The Importance of Self-Empathy

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  • by Hope Norman

In case you're new to SEEK, empathy is kind of our thing. We've been living and breathing it for years, teaching our clients how to empathically connect with others. 

Personally, I've led dozens of trainings around the world, showing the difference it makes when one decides to fully engage, listen and fully connect with another.

And it has amazing benefits! While companies have improved business results, my personal favorite testimonial came from a partner in India who told me: 

"The one impact of this training that I am truly cherishing is I am a lot more patient with my daughter and she came to me one morning and said 'Amma (meaning mom), you listen to me a lot more and I like it.'"

But in all the focus on being empathic for others, what does it mean to be empathic to ourselves? 

After over eight years of teaching others how to be empathic towards others, I've realized that at times, it's easy to forget how to be empathic towards myself. This disconnect means that while I'm helping others and acting on their behalf, I'm not in tune with what I need. How's that for ironic? And if we aren’t being empathic with ourselves, what does the lack of self-awareness do for our ability to truly connect with others? 

So step 1 - honesty. Acknowledge there's an issue. 

It’s easy to say that self-empathy is another version of self-care. But it’s not just putting a bandaid on the heart of the issue via face masks, bubble baths and spa music. Being empathic towards oneself goes much deeper, getting to the heart of what is really going on. 

When doing research for this post, I found a plethora of blog posts all around self-empathy meaning being self-compassionate, forgiving oneself and talking to oneself the way you would talk to a friend. But not many “how-to’s.” And if you’re anything like me, I need action steps. HOW do I practice self-empathy because let’s be clear - being kind to oneself is not always the easiest task.

It really all begins with the question of “how,” then followed by “why.” How do I feel? Why do I feel that way? How can I support myself? Why will that help?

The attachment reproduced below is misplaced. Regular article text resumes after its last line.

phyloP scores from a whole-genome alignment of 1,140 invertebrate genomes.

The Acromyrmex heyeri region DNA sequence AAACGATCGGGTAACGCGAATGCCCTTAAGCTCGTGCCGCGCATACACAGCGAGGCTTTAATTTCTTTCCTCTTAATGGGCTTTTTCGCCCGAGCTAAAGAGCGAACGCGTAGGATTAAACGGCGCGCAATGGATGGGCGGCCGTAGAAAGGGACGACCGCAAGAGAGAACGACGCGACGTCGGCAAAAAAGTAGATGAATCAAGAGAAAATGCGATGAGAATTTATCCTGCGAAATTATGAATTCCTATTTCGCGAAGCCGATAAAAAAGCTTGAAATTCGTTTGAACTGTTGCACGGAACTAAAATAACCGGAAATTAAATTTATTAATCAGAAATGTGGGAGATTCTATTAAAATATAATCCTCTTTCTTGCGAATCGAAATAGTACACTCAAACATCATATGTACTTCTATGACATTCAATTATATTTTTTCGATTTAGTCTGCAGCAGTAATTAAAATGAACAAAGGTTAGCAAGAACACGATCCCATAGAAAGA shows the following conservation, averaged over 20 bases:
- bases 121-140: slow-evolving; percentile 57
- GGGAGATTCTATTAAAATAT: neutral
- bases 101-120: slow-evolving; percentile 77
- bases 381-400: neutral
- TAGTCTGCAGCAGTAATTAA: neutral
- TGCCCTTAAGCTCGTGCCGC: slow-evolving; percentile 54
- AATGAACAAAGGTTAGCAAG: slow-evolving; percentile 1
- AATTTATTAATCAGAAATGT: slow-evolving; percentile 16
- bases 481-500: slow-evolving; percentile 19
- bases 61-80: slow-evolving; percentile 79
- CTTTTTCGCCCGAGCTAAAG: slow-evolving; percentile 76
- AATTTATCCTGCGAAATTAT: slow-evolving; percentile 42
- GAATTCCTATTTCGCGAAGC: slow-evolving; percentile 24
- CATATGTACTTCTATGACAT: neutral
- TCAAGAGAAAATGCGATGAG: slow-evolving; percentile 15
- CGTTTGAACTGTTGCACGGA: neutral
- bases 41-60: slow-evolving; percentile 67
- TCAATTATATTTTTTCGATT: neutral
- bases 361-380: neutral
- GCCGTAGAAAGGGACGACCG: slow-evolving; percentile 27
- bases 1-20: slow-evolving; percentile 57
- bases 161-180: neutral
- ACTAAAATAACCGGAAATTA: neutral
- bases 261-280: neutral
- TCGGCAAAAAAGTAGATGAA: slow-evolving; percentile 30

A perfect example of this: as I went through a breakup, I had a friend who texted me every day to ask how I was just at that moment. That acknowledgement that the moment was all I could control allowed me to be honest throughout the healing process. Whereas my self-talk focused on why and how I should “get over it.” 

So take a gauge. How are you feeling? Why are you feeling that way? What do you need in this moment? Why will that help?

For me, right now, I’m tired, exhausted even. I’m feeling that way because there’s a lot of chaos in parts of my life. Things that feel out of control that I’d like nothing more than to control. So what do I need? 

Before I tell you what I need, I do want to say that it’s taken me time to figure out the right answer. So don’t be surprised if you aren’t sure right away, or, if your answer changes.

For me, I need rest and recharging. That doesn’t mean binging a TV show, although I do enjoy doing that. It means using my imagination, having fun, playing - learning how to make candles or taking a class on floral arrangements. Eventbrite has become my best resource for ways to play around Cincinnati. And it helps because it infuses joy, energy and life back into my soul. 

This is all an art, not a science. There’s not a perfect formula for knowing exactly what you need when you check in with yourself. Keeping a journal, volunteering, starting a daily gratitude practice, doing a physical activity, saying no to plans, saying yes to plans, meditating, singing in the shower are all wonderful ways of being empathic towards yourself. Just remember to keep checking in. Keep reevaluating. Because it’s only when you’re truly connected to yourself that you can fully connect with others. 

I’d love to know your thoughts, successes and missteps with self-empathy! Send me an email at and let’s discuss!